Day At The Track

The 'cat ladies' of Gaitway

07:51 AM 21 Dec 2017 NZDT
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Feral cats at Gaitway Farm
Feral cats at Gaitway Farm
Ken Weingartner Photo

Trenton, NJ --- The sound of a 2006 Chevy Malibu can be heard roaring along the drive and, suddenly, a bevy of cats emerge from seemingly everywhere to greet the driver. It’s meal time for the felines at harness racing's training center Gaitway Farm in New Jersey.

The vehicle’s passengers are Marion Sumpf and Liz Horvath, both known for their work as caretakers, who have been guardian angels for feral cats at the farm for the past eight years, as well as the now defunct Showplace Farms. Marion has retired recently and Liz is on disability.

The two are currently feeding 28 cats that have either been dumped off or just appeared at the farm. Rather than take them to a shelter, where they would perish if not adopted, they look out for them. Since ferals do not get along with humans, most of the cats hide in the trees and brush at the end of the back barn.

But they wait for the humming of that specific engine.

USTA/Ken Weingartner photo
Marion Sumpf and Liz Horvath have been guardian angels for feral cats at Gaitway Farm for the past eight years.

“It’s amazing, they know the sound of my car and they all come running like a herd of elephants,” Sumpf said. “It’s pretty cool.

“They learn to know who feeds them. It’s not me that they like. There’s a few I can pick up and pet, but the majority are pretty scared. They’ll come when the food is down but as soon as you try to pet them or something, they’re gone. They come right back when I back off. They’re associated with the sound of this car. ‘Oh, here comes the food person, it’s time to eat, let’s rock.’ They come from every corner.”

But as much as they like the food, most don’t care to show thanks.

“You’re not going to grab them and play with them,” said Sumpf, who worked as a groom at Ron Burke’s stable before retiring. “We may have a few like that, but the majority you can’t pet them and carry on or you’re liable to have cut marks.”

Sumpf and Horvath don’t do it to be loved. They do it because they feel it’s the right thing to keep these animals alive and healthy. Part of that is to make sure they don’t multiply and, over the years, have paid out of their own pockets to have them neutered and spayed.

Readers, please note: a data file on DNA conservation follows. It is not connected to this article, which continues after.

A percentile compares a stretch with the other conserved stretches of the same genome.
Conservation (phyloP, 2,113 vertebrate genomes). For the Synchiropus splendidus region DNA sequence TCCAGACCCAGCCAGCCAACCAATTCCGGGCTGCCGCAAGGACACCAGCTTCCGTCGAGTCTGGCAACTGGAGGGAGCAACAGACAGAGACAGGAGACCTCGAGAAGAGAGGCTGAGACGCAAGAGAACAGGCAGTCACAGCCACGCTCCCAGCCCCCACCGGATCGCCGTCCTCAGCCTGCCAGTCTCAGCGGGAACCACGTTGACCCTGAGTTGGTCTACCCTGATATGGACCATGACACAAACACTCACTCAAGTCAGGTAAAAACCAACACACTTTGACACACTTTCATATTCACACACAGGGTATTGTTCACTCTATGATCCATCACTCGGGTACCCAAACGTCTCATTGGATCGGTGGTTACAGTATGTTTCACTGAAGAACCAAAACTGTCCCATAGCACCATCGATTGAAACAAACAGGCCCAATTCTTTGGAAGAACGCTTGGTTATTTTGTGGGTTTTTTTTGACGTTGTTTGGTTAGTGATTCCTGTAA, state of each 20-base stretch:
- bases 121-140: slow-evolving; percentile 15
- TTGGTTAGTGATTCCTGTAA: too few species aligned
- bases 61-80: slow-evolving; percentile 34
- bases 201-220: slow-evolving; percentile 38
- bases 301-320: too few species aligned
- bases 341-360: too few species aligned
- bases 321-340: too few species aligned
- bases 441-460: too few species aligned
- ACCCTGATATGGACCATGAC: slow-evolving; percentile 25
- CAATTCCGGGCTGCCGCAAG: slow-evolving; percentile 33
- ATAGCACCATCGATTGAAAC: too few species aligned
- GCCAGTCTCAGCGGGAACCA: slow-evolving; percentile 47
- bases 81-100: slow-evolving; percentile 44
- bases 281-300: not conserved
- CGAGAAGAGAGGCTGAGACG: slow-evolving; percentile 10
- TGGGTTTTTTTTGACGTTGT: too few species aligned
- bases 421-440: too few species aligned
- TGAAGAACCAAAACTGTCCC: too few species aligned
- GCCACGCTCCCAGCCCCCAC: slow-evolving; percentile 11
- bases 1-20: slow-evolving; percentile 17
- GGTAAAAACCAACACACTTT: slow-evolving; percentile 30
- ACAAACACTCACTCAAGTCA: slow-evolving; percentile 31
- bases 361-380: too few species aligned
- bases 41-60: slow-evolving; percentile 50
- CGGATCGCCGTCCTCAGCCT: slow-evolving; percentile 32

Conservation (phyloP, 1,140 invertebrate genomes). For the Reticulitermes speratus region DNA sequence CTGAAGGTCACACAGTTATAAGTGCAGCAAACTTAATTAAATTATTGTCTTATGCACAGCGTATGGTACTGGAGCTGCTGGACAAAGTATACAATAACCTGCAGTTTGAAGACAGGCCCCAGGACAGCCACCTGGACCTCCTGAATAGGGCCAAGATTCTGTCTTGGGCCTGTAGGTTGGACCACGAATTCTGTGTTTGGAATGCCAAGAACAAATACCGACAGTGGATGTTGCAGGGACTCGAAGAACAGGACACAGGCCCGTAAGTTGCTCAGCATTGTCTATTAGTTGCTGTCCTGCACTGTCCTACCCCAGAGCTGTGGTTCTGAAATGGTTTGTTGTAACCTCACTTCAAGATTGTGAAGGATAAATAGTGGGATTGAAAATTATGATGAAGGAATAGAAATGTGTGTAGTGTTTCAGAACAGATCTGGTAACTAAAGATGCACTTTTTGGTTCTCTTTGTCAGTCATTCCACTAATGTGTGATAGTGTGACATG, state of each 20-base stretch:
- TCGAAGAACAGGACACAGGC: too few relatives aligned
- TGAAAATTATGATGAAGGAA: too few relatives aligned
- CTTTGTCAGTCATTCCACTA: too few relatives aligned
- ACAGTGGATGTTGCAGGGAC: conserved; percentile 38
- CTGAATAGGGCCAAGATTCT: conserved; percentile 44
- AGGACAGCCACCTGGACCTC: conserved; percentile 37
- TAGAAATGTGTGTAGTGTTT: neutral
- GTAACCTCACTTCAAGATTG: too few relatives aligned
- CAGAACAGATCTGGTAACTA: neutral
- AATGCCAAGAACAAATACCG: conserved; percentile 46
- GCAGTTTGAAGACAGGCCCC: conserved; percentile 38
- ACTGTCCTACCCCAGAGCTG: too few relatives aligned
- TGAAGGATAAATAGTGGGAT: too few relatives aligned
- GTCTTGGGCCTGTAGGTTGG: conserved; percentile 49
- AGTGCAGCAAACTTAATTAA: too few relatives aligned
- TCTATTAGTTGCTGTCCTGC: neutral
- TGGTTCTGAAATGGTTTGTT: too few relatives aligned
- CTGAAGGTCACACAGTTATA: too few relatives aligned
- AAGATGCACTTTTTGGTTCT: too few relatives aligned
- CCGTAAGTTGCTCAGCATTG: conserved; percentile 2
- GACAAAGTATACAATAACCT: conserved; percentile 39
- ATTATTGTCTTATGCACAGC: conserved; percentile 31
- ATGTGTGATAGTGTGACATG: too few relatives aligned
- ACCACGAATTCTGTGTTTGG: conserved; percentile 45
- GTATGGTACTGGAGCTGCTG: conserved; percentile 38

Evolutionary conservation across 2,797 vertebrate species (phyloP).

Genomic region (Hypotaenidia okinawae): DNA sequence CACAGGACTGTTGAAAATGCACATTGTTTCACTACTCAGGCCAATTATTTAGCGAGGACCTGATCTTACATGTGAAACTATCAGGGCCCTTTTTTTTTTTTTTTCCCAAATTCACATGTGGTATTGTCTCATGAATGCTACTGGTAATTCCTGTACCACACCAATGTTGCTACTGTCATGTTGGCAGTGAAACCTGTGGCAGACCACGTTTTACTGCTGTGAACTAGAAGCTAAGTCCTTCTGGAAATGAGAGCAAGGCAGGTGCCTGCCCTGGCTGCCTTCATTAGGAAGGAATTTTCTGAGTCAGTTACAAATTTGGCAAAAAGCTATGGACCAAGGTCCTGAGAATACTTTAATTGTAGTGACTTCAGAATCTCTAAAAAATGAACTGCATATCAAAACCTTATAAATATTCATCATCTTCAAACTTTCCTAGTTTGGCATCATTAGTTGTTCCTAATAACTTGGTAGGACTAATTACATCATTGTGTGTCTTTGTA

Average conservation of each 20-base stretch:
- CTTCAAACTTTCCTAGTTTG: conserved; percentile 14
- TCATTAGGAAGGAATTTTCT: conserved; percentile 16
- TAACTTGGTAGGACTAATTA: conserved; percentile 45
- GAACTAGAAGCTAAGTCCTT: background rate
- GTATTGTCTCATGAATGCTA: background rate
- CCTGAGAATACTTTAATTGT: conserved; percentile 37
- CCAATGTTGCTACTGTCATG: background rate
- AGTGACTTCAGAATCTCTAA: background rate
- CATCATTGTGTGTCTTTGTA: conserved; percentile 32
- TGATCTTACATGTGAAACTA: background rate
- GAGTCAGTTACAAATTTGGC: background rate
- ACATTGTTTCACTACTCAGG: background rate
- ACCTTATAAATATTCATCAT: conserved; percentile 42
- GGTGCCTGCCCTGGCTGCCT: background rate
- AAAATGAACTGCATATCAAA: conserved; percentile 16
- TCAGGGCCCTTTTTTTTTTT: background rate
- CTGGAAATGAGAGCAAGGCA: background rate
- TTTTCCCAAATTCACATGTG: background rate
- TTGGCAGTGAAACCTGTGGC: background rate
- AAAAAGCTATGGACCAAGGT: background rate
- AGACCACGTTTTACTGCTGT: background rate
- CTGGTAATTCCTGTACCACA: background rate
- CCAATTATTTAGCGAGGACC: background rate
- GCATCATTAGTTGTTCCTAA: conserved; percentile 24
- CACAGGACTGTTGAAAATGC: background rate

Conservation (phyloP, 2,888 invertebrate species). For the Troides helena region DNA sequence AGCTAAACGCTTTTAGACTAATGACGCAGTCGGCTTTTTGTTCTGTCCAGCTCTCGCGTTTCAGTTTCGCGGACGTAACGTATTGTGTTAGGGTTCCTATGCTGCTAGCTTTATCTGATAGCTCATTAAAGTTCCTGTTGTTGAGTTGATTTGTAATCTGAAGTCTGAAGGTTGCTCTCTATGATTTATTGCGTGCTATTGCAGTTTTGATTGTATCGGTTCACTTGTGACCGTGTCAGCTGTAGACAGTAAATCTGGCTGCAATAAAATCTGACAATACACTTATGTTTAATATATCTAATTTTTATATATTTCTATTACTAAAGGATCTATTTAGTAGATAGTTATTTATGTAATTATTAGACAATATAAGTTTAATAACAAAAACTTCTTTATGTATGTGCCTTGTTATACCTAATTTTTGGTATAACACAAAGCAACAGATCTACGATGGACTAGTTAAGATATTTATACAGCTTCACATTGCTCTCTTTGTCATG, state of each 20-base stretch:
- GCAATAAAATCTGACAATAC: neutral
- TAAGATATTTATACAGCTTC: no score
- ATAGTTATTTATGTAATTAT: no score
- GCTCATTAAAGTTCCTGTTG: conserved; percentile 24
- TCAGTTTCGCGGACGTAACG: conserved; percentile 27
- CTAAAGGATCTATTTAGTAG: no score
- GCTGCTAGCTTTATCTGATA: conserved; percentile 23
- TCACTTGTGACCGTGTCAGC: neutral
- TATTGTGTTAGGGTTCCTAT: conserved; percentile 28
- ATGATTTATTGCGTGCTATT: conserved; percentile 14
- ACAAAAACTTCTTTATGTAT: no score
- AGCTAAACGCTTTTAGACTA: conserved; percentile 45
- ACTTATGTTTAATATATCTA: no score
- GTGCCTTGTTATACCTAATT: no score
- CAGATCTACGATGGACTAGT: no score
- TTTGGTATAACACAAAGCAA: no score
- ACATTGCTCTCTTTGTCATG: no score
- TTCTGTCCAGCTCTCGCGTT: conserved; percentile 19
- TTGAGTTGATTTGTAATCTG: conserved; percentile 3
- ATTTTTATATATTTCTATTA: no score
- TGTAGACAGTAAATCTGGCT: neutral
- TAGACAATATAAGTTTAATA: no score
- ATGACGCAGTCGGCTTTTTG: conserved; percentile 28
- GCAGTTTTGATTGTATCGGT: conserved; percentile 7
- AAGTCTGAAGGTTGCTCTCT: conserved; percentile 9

Fortunately, they have had help. A few years ago Gaitway paid to have a dozen fixed. Trainers and grooms at the farm have supplied food; remnants of grocery store rotisserie chickens are a favorite with the feline set. Several grooms and trainers on the farm have donated money; Dr. Patty Hogan ran a youth clinic at her clinic and in lieu of tuition, each attendee was asked to bring cat food that was donated to the cause; and an equine veterinarian who requests anonymity helps out by neutering male cats free of charge.

But with so many animals, ranging from kittens on up, a big financial burden still falls on Sumpf and Horvath, who refuse to let the cats suffer or perish.

“We’ve been doing it just because somebody needs to do it,” Sumpf said. “There’s always the people that say, ‘Phooey on them, just drown them or whatever.’ That’s just normal, sadly. But they don’t go a day without getting fed. They get canned food and dry cat food every day.”

While at Showplace, the farm manager kept tabs on the cats and would let the women know whenever a new one came along. At Gaitway it has been more of a team effort, which it needed, as the farm was over-run with cats when Sumpf and Horvath arrived.

They managed to track them and get them fixed to put a hold on reproduction; but cats still show up out of nowhere.

“A lot of the grooms and some of the trainers will let us know if there’s a cat we don’t recognize that has appeared,” said Sumpf, who has four of the cats from Showplace living with her. While traps are their preferred method of capture, both Horvath and Sumpf have had to resort to netting cats that refuse to come out of barn rafters.

“We’ll round them up and get them fixed,” she says. “Sometimes they’ll help us pay for it. What happens is, if you don’t get a handle on it, you can have one female have four or five litters a year. If you multiply that and they have five kittens, that’s a lot of cats.

“A lot of it has been our money. Gaitway did help us fix a bunch, and different clinics have helped us. But we still have to take them to people, pay the gas and tolls, pay for the food.”

One would think Sumpf would wish to find homes for all the cats to defer her costs; and she has indeed given some away to folks who want them for their farms. But Marion would rather a person’s first choice be to adopt from a shelter, which euthanizes animals if they do not find homes for them after a certain amount of time.

“We ourselves will not take any to be euthanized,” Sumpf said. “There are so many in shelters that are so inexpensive, I would almost rather them go there if they want to adopt one. It’s not that I’m against them adopting from us, but I feel so bad when I look online how many get killed at shelters every year. It drives me nuts.”

Sumpf noted there are several groups in the Millstone, N.J. area -- where she lives -- that do this sort of thing.

“We’re not trying to make an occupation out of this,” she said. “There are just so many of them, it’s just sad. People should just do the right thing; they’d really put a kink in it. At least try to keep them from having more, that’s the whole thing.

“I just think it’s a necessity. If we don’t do it, who’s going to? We’ll keep doing it for as long as we’re around here.”

Anyone wishing to donate funding for spaying and neutering as needed, cat food or gift cards to Tractor Supply, Petco, or any store selling cat food, to this worthy cause can do so by emailing Sumpf and Horvath at

by Rich Fisher, USTA Web Newsroom Senior Correspondent

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